This is a planned quilt with all the strips in the same place for each block.
NOTE: Nann made one last year and was a little more precise in her fabric measurements — we just estimated a yard of each knowing there would be some leftovers but I’m including Nann’s measurements here in case you have some fabrics you’d like to use but have less than a yard of them.
*It turns out that you don’t need one-yard pieces of all eight fabrics. Label the center 1, the strips flanking it 2 and 3, then 4 and 5, then 6 and 7, and the corners 8. #1, #2, #3 — 16 strips (32″). #4 and #5 — 12 strips (24″). #6 & #7 — 11 strips (22″), #8 — 4 strips (8″). That is handy to know if I try another Sharon quilt.
You’ll probably get bored seeing this one but now I’ve got half the rows pieced and up on the design wall. Of course it’s pinned sideways – normally I’d just lay these long skinny rows on the floor but I’ve still got fabric all over the floor and need to cut some more triangles before I put it away. I love how this is coming together!
I also got my oldest UFO pinbasted. This quilt is a prime reason I don’t like to put away partially finished piecing projects. I just don’t ever go back to them. In this case, the quilt in progress became a lap size top with the leftovers being used for a doll quilt. I’ll start quilting this one tomorrow. Just straight diagonal lines and either a meander or maybe stars in the border. We’ll see.
Foundations are cut, string bin has been pulled out, squares cut for block corners …
On this week’s agenda: HeartStrings blocks, pin basting the Churn dash quilt, and yes … I might have lost my mind.
I found these two sets of Honeycomb precut blocks and decided to throw them up on the design wall. After researching sewing them by machine I’ve decided to hand piece them …. do you hand piece? I hand pieced my first quilt because I didn’t own a sewing machine and hadn’t ever used one. I’ve got a UFO from 2008 or so that I started to hand piece… but rather than pull that one out, I decided I’d hand piece this top. The easy part will be to sew the rows together and my goal is one row per day and then I can label the rows and take them off the design wall. My follow up goal will be NOT to set it aside until the top is assembled!!!
I hope you all had fun bringing in the New Year. We’re not party people so it was a quiet event here. Around 9 PM I fixed a Brie and fruit tray and Keith opened some champagne. We sat on the porch and talked some about the challenges we had in 2016 and our hopes for 2017 and then Keith took a little nap and I woke him up in time to walk down to the bay to watch the fireworks at midnight.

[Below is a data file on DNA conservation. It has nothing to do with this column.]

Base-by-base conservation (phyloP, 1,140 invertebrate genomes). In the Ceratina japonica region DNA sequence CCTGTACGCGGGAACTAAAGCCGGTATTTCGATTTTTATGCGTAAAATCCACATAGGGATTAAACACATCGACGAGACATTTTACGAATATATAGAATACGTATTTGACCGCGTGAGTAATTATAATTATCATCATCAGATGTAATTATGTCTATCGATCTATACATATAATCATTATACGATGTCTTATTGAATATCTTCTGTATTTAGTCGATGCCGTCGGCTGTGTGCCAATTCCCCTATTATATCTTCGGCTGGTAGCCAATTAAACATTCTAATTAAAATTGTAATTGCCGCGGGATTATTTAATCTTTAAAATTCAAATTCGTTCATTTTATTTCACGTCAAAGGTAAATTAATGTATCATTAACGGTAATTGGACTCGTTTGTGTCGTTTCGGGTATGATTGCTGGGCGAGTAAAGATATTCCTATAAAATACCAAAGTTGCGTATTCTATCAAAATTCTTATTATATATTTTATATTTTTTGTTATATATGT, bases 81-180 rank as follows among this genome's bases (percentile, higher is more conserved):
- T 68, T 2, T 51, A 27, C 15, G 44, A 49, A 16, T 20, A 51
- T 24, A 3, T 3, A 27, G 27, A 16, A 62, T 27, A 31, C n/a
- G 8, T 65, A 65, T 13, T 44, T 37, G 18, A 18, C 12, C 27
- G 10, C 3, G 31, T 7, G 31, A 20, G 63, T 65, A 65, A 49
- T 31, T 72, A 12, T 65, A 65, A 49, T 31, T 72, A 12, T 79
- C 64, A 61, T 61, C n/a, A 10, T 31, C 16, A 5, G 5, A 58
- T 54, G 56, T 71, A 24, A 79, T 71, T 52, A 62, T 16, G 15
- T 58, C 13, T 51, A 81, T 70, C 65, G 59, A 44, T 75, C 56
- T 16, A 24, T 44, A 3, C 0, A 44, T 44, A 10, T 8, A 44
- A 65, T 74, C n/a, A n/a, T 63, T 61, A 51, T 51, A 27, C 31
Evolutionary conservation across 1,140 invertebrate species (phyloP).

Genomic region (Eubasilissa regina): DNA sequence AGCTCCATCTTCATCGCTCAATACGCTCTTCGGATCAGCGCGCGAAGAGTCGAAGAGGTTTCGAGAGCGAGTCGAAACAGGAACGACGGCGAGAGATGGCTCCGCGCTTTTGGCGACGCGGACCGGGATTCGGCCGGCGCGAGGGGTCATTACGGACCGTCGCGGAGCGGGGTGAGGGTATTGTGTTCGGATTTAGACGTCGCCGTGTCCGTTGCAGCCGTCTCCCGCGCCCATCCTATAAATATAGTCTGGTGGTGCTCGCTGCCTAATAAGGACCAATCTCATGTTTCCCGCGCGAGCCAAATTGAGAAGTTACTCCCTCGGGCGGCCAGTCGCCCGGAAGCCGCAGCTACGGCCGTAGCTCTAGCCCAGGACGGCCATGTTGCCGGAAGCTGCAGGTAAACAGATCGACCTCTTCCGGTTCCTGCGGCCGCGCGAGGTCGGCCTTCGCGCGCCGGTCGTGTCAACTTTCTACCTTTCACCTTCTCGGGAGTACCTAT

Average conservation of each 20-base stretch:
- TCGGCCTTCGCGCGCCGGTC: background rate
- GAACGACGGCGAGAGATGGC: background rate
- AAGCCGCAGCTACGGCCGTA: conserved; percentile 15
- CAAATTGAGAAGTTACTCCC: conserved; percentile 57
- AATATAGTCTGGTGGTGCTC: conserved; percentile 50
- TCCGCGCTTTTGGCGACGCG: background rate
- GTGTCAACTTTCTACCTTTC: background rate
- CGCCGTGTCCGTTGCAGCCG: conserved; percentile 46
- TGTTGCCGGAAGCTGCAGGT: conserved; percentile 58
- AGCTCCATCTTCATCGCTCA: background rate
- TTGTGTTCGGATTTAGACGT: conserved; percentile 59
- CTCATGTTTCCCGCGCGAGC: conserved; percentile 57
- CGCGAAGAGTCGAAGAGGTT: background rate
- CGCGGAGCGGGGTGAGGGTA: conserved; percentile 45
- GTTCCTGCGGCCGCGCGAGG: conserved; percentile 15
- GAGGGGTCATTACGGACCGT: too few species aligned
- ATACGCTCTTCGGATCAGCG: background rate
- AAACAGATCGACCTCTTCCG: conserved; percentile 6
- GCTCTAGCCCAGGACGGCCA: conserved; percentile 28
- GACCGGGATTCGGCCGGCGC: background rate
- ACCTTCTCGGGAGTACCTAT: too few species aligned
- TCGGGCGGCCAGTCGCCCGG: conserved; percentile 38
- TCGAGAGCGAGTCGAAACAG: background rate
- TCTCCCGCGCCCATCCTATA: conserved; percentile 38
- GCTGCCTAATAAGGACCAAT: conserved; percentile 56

As a reward for working so hard last week to finish up as much as I could, I got to start a new quilt today which also meant I got to use my new GO electric that arrived right before Christmas for the first time. Last night I drafted this quilt based on a vintage quilt I found on eBay.
Quilt size is 48 x 64
I’m using 4 inch finished half square triangles which will make the block size 16 inches finished (16.5 with seam allowances).
And I quickly realized that my plan to make this quilt scrappy wasn’t going to work with the fabrics I have. There are 16 HSTs in each block and while I don’t mind repeating a fabric if needed, I didn’t have enough fabrics of a similar shade in each color so plan B is to make the quilt as drafted. Luckily, I’m adaptable!
I’m using a light gray solid for my background and I’ve got the first 3 blocks made – I love starting a new quilt!
After waffling most of yesterday and today about what to work on, I decided to start the Carpenter Star this afternoon. It’s another one of the kits I cut from stash while I was at Big Canoe in July. I’ve done this one before in brown and pink and this time I’m working with green and brown.
As I’ve said before, I often refer back to my own instructions when I’m making a quilt a again. This one is easy to piece in 4 sections and quick too – I’ve already got two done. I’m using a single fabric for the background here although the first one had a scrappy background. In this case, I was trying to cut multiple kits and it was just easier to use one.
This pattern also makes a great Christmas Tree Skirt. Mom has made several of them including this one.